A Security Cause to Pause: The Microarchitectural Data Sampling (MDS) Vulnerability

A new group of Intel vulnerabilities, collectively called Microarchitecture Data Sampling (MDS), were disclosed last week. The vulnerabilities allow attackers to steal data as processes run on most machines using Intel chips. The vulnerabilities affect nearly every Intel processor released in the past decade and may be especially dangerous in multi-user environments like virtualized servers in data centers.

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Three industry updates on the Intel Microarchitectural Data Sampling (MDS) group of vulnerabilities.

Fresh Spectre Vulnerabilities May Force Cloud Providers to Disable Intel Hyper-Threading

An extract from an article by Joab Jackson

Last year, when the news of the Spectre processor vulnerability first surfaced, observers warned that it would probably be the first of other possible flaws found in the speculative execution of Intel (and other) processors. On Tuesday [May 14, 2019], multiple sets of researchers collectively revealed four additional Spectre-related flaws, collectively dubbed Microarchitectural Data Sampling (MDS).

The flaws affect all operating systems running on all Intel processors built since 2011, both desktop and server varieties. They could allow an attacker to surreptitiously collect sensitive data in memory, such as passwords or tokens.  No known attacks have been spotted in the wild, according to Intel.

While software providers rush patches out, end-users will still pay a performance penalty, as part of the remediation involves shutting off the performance-enhancing Hyper-Threading feature in Intel chips.

“This vulnerability is probably of greatest impact to dense, multi-tenant public cloud providers. In single-user environments, it’s far less interesting than in places where one tenant may be able to spy on another,” Twistlock Chief Technology Officer John Morello wrote in an e-mail.

Read the complete article at Fresh Spectre Vulnerabilities May Force Cloud Providers to Disable Intel Hyper-Threading

Here’s How ZombieLoad Affects Data Centers and What to Do About It

An extract from an article by Maria Korolov

According to Rosenwald, this is a low to medium-severity vulnerability. “Exploiting these vulnerabilities outside of a laboratory environment is extremely complex relative to other methods that attackers have at their disposal,” she said. “And it’s important to note that there are no reports of any real-world exploits of these vulnerabilities.”

The flaw allows malware on a PC to eavesdrop on other applications on the same machine to, say, steal passwords. The malware would still first have to be installed using some other method, such as a phishing attack or a drive-by download.

In a data center, however, one virtual machine could eavesdrop on what’s happening in another virtual machine on the same server without having to install the malware on that second VM. That’s especially troubling for cloud environments since one user could install the exploit on their own cloud VM to spy on other users.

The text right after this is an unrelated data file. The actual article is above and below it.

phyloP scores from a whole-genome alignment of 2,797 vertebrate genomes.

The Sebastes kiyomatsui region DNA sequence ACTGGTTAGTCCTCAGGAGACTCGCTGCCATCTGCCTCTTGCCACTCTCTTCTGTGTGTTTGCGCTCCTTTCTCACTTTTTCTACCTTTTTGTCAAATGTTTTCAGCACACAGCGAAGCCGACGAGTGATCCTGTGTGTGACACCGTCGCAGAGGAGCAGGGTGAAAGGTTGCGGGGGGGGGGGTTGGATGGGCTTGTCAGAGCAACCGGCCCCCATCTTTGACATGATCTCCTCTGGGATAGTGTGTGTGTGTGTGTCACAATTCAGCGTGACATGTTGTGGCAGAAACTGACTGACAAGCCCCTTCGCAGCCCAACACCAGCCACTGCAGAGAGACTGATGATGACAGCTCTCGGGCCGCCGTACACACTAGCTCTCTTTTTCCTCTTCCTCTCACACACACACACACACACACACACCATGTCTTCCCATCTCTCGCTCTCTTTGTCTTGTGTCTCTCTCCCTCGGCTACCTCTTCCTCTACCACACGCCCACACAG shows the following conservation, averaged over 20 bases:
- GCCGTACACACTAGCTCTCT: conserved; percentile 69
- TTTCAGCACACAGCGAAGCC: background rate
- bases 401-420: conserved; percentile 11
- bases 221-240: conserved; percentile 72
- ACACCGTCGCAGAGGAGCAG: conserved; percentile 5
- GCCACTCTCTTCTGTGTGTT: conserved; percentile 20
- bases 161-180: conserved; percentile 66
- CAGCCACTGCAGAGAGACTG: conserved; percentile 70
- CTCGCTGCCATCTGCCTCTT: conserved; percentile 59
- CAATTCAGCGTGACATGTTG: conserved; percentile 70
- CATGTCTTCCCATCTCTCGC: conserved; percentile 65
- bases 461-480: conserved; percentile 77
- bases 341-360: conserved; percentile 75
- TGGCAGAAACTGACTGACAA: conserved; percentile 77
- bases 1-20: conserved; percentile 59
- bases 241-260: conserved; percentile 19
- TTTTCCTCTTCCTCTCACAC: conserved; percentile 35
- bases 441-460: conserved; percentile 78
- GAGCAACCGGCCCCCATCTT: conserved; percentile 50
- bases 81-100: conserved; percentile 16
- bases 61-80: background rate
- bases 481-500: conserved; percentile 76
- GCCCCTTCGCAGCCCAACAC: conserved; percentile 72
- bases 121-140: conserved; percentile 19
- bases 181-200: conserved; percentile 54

Read the complete article at Here’s How ZombieLoad Affects Data Centers and What to Do About It

Side Channel Vulnerability Microarchitectural Data Sampling

An extract from an overview published by Intel

On May 14, 2019, Intel and other industry partners shared details and information about a new group of vulnerabilities collectively called Microarchitectural Data Sampling (MDS).

First identified by Intel’s internal researchers and partners, and independently reported to Intel by external researchers, MDS is a sub-class of previously disclosed speculative execution side channel vulnerabilities and is comprised of four related techniques. Under certain conditions, MDS provides a program the potential means to read data that program otherwise would not be able to see. MDS techniques are based on a sampling of data leaked from small structures within the CPU using a locally executed speculative execution side channel. Practical exploitation of MDS is a very complex undertaking. MDS does not, by itself, provide an attacker with a way to choose the data that is leaked.

MDS is addressed in hardware starting with select 8th and 9th Generation Intel® Core™ processors, as well as the 2nd Generation Intel® Xeon® Scalable processor family. More details can be found here. We expect all future Intel® processors include hardware mitigations addressing these vulnerabilities.

Read the complete overview at Side Channel Vulnerability Microarchitectural Data Sampling

Additional Reading

Source: ComplexDiscovery

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